“We had to visit the customer almost every week, with two men working two or three shifts to maintain the welding machine. This was not economically viable for us and it was a huge problem for our customer as these failures meant the machine was often at a standstill, with a knock-on impact on other plant processes,” explains Günter Becker, Deputy Branch Manager of Spie GmbH. The welding system is enormous – 30 metres long and 10 metres wide. On each of the two welding machines four robots are mounted, two on the lower and two on the upper level. In a slow but constant movement, the robots weld aluminium assemblies up to 28 metres long to a wagon shell.
“We were looking for a linear guidance system that could operate in a very dirty environment, under constant load and with an unusually long track length. We needed a long-term solution that could be installed on the existing machine.”
“The problems we faced with the machine were multi-faceted,” says Becker. “From a construction point of view, the key difficulty was that the existing welding system from the 1990s had been built with an inadequate drive and guidance system. These were not suitable for heavy loads or such a dirty working environment. The existing rail systems had also been mounted on milled surfaces that were not perfectly flat. In addition, the guide rails were heavily worn due to the loads they had seen,” explains Becker. This caused not only the drive motors to regularly fail but also meant that the seams were not neat. In addition, dirt particles made their way into the recirculating ball bearings in the guide blocks for each welding robot – a common issue in this type of environment. This accelerated wear and also contributed to the frequent blocking of the motors.
“For us, the question arose of how to obtain a smooth-running and reliable system without having to change the entire machine. This would incur high costs, probably in the region of 2 million Euros, and extended production down-time,” says Becker. A linear guidance system was required that could operate in a very dirty environment, under extreme and constant load, with a long rail length, minimal maintenance and that could be installed on the existing machine without interrupting production (a particular challenge).
This is where HepcoMotion came into play: Becker was familiar with the British linear guidance systems manufacturer from his previous employment at a specialist machine builder. “Our plan was to swap the existing guides one-by-one with a more appropriate system.” Becker worked on the project for over four months to ensure everything functioned correctly, so that he could convince his manager and customer of the feasibility and profitability of the project. “Due to the very special requirements of this application, only HepcoMotion came into consideration. To my knowledge, they are the only company that offer the flexibility to adapt to different sizes and lengths whilst coping with mechanical stresses and loads of the welding robots,” explains the skilled mechanical engineer. The rails, including carriages and bearings specified by Spie, are from HepcoMotion’s proven GV3 system. Approximately 500m of single-edge slides were used in the new design; the upper slides in each assembly were supplied with a rack to drive the carriages by motorised pinion.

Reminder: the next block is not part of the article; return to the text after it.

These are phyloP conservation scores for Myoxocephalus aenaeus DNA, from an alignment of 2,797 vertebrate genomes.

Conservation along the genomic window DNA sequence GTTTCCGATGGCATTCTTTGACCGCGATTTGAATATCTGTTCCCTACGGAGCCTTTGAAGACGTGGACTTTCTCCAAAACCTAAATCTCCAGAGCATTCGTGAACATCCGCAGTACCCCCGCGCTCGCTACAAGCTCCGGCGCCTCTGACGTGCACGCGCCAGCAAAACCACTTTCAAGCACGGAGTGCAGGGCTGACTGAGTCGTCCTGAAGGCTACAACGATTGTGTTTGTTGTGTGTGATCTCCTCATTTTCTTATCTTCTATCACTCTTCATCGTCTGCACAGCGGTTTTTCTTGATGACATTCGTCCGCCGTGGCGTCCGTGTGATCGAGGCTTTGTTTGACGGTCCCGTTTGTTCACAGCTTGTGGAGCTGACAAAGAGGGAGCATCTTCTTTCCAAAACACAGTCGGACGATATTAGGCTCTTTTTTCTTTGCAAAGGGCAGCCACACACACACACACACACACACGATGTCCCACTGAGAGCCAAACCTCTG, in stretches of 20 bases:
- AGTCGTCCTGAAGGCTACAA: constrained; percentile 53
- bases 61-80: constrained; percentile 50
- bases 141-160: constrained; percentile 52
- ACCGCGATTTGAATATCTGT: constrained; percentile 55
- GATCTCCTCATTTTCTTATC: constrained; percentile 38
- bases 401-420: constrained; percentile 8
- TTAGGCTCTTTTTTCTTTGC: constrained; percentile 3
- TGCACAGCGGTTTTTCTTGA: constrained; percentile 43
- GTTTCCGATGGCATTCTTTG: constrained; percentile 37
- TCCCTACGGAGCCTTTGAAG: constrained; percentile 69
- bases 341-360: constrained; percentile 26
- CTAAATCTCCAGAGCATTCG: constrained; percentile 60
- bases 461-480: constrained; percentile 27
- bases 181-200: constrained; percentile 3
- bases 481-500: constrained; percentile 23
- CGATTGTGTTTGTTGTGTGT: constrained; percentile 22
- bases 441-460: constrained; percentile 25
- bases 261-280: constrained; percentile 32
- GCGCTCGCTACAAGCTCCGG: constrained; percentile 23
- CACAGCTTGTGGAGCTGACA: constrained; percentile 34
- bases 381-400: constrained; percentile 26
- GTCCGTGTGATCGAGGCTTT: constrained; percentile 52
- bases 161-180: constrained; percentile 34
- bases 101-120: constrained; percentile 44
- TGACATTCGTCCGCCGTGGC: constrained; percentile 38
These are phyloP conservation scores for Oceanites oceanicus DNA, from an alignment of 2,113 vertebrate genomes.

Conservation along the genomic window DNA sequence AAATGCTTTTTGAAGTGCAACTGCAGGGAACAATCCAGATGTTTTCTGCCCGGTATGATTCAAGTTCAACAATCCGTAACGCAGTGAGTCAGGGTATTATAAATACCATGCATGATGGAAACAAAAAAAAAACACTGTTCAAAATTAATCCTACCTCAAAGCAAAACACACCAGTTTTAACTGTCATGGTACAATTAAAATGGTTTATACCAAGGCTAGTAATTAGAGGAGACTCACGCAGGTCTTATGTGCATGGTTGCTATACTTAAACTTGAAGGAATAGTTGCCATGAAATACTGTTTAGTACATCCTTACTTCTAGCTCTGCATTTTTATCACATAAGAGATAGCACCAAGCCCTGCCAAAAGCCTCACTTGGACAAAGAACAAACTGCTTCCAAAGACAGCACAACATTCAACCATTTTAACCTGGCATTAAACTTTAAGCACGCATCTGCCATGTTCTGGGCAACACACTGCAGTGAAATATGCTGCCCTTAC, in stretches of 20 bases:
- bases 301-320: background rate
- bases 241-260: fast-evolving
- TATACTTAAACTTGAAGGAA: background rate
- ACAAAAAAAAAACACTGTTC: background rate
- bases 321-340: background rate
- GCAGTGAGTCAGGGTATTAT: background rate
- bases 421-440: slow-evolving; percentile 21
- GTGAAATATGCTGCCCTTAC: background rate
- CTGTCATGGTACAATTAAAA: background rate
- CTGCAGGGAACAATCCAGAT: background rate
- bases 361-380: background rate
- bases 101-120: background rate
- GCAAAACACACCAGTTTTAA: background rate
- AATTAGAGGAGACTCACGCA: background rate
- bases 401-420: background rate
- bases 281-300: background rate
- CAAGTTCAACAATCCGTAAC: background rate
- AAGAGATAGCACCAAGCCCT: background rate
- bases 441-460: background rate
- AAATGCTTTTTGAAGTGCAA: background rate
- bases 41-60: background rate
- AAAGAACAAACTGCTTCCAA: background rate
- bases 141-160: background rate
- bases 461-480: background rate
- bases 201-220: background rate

Double-row bearings, which are made in a single piece, were used on the carriages. “The one-piece design ensures no dirt can penetrate into the bearings. The V-guide principle also ensures that dirt particles are transferred away from the running surface as the bearings move along the slide,” explains Thorsten Pfau, Sales Manager for HepcoMotion in Germany. “These bearings have high load capacities, especially in the radial direction. In this case, this was of great importance – the mass of the welding robot and carriage is about 220kg.”
“We worked in close collaboration with the Technical Sales team in Hepco's German office. They were extremely helpful in solving this challenge and ensuring longevity of the system can be achieved.”
“It was also important that the bearings could be manually re-adjusted, without great effort, to take away any play that develops as a result of wear from the continuous high load. HepcoMotion’s V guide systems can be quickly and easily adjusted to remove any play that has occurred thanks to the eccentric adjustment facility.
It was a lot of work for the Spie team to update the machine whilst production continued; work was carried out whenever a welding robot was not in use. “The old rails had to be disassembled and the mounting surface fully cleaned so that 5,500 new holes could be drilled for mounting the new guidance system – and all by hand! HepcoMotion’s rails are supplied in a maximum length of 4 metres, but are easily joined to make the total 30m length of the system. Alignment of each rail was of particular importance to ensure a good join between teeth in the rack and to provide a smooth movement of carriage across each joint in the slides. With the assistance of a Leica laser tracker for surveying, we were able to accurately align the rails with a deviation of less than 50 microns per slide. This means the systems are running completely trouble-free!” explains Becker proudly, who was worked with his team to overhaul the machine over a period of five months.
It was definitely a lot of work, but the investment paid off quickly – trouble-free running of the welding robot was one of the main criteria for Spie’s customer. The machine could be updated without production downtime and there was no need to purchase a replacement machine. “Of course, it was great that not only did we get great quality from HepcoMotion, but also a reasonable price for the components” adds Becker.